Friday Lit Links — Week of June 15

June 15, 2018
by WLT

Colorful books on a bookshelf

Writing for NPR, Karen Grigsby Bates remembers Anthony Bourdain’s humanizing influence and voice on behalf on marginalized groups.

This week Pierce Alquist, writing for Book Riot, published a piece serving as a reading pathway to Japanese author Hiromi Kawakami’s work. You can read an interview about translating one of the novels Alquist describes on the WLT website, where Reid Bartholomew talks with translator Allison Markin Powell.

NSK juror Tiffany Jackson’s new young-adult novel, Monday’s Not Coming, is available in bookstores, and Teen Vogue had the exclusive cover reveal and an excerpt from the first chapter of NSK juror Lilliam Rivera’s forthcoming novel, Dealing in Dreams.

And for those who might be a bit too young to see the excellent RBG documentary, there’s NSK juror Jonah Winter’s recent children’s book, Ruth Bader Ginsburg: The Case of RBG v. Inequality.

The Brooklyn Book Festival has announced its list of 150+ authors appearing in September: Tayari Jones, Maaza Mengiste, Martin Amis, John Keene, and two Neustadt laureates—Nuruddin Farah and Dubravka Ugrešić—are among the authors in the lineup.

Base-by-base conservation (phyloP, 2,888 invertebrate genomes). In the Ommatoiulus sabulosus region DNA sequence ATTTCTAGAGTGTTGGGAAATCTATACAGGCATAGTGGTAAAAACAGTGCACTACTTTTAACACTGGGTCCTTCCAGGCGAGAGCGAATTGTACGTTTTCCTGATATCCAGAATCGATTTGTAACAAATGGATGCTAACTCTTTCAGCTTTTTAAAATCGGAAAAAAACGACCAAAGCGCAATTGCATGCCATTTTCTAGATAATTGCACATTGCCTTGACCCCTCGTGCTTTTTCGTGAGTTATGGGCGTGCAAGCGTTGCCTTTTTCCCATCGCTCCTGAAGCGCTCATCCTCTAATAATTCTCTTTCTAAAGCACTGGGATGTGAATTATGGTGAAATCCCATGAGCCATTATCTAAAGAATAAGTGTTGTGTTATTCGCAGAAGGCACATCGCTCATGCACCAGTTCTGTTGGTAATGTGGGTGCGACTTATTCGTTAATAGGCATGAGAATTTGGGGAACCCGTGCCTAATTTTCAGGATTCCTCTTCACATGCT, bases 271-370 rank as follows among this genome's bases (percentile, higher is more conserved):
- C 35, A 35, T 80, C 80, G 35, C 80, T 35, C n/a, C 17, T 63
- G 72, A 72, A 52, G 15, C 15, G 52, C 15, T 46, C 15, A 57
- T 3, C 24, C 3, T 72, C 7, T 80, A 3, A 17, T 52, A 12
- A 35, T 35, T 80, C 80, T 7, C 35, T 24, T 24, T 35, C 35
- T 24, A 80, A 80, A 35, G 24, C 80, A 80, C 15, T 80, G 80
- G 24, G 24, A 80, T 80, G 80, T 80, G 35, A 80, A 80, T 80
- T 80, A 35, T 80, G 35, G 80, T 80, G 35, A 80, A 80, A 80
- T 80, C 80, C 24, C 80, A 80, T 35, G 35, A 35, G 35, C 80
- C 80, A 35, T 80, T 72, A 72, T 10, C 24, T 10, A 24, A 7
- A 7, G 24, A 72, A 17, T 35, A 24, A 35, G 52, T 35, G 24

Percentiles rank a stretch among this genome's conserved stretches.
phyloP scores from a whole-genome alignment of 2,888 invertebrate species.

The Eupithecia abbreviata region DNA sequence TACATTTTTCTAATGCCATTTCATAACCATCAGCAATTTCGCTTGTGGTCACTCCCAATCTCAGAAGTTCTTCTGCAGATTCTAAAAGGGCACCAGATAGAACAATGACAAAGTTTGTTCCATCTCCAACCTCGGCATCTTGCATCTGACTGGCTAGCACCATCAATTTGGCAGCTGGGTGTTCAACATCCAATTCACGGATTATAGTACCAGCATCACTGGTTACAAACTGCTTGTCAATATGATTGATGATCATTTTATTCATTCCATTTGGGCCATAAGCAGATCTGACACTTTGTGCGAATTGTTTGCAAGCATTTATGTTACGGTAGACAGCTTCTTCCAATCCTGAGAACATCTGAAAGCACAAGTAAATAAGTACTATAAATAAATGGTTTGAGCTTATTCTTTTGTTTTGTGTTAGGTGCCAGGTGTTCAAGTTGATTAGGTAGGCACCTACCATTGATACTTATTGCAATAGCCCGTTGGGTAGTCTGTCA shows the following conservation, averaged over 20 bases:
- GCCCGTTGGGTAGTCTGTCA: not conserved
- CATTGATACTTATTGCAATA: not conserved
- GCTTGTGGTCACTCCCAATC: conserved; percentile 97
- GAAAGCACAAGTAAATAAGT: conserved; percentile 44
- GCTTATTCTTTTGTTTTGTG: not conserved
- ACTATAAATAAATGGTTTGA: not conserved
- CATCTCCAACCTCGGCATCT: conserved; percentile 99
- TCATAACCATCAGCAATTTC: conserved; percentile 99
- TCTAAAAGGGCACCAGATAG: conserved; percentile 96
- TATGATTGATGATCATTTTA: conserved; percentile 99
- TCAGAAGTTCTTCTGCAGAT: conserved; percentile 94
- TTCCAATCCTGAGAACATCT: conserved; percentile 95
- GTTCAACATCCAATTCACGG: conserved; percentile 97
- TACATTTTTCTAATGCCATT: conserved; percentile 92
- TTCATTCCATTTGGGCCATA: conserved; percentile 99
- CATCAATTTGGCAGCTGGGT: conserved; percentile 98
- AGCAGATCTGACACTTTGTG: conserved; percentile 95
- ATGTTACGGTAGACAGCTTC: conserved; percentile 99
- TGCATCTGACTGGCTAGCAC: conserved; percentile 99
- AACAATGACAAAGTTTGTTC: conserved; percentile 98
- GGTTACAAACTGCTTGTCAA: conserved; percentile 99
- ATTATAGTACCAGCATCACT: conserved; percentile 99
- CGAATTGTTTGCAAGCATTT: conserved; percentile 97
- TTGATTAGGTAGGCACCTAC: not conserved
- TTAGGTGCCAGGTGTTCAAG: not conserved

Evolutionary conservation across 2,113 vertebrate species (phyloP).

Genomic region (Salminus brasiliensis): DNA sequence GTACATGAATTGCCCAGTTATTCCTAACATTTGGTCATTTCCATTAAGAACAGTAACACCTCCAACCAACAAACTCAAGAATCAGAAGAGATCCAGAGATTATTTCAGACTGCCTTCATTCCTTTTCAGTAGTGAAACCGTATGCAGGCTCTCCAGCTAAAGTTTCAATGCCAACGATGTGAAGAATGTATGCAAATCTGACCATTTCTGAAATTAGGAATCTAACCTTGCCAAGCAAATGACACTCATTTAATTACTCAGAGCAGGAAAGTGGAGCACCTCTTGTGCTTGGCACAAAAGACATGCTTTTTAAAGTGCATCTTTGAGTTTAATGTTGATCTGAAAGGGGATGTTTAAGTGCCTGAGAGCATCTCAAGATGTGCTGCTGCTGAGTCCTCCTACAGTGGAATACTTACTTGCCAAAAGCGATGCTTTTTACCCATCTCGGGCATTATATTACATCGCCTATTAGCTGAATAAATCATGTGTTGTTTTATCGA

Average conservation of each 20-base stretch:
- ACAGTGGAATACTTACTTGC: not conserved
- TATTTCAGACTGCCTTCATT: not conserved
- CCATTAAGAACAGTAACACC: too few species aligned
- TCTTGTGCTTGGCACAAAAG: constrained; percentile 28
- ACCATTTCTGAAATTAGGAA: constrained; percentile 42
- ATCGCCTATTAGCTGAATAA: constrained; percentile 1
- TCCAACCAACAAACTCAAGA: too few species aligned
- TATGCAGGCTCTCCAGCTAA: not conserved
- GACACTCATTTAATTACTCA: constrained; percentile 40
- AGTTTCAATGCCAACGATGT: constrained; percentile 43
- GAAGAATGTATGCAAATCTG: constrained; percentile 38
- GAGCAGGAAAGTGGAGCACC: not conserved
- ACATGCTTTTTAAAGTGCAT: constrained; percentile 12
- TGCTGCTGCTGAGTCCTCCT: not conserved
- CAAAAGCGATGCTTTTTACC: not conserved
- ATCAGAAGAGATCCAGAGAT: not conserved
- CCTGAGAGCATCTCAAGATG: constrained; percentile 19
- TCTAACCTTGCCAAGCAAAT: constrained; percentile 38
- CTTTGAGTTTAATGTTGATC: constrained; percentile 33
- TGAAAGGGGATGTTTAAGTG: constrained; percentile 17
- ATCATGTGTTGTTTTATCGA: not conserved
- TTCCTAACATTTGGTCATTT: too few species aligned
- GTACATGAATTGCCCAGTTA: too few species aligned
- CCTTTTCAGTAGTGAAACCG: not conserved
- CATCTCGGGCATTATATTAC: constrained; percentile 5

With the release of Porochista Khakpour’s memoir Sick, Shoshana Akabas writes for Electric Literature about why medical narratives and medical knowledge each carry unique importance for patients like herself.


Fun Finds 

Tonight in New York City is Lusterlit’s ice cream release ceremony for its new vinyl single, “You Were Never Really Here,” inspired by Jonathan Ames’s noir novella of the same name. Lusterlit will be featured in WLT’s September issue.

For our soccer-loving readers anticipating the FIFA opening festivities, Literary Hub has you covered with this reading list of 32 books from each country in the 2018 World Cup.

In this delightful, illustrated summer-reading list, the New York Times recommends 73 books organized by genres including cooking, true crime, romance, travel, and more.

Translators, what’s your favorite “untranslatable” word? Eight wordsmiths of the profession have weighed in on Mental Floss, and we think the discussion could carry on to your next social gathering, setting the scene for a riveting tertulia.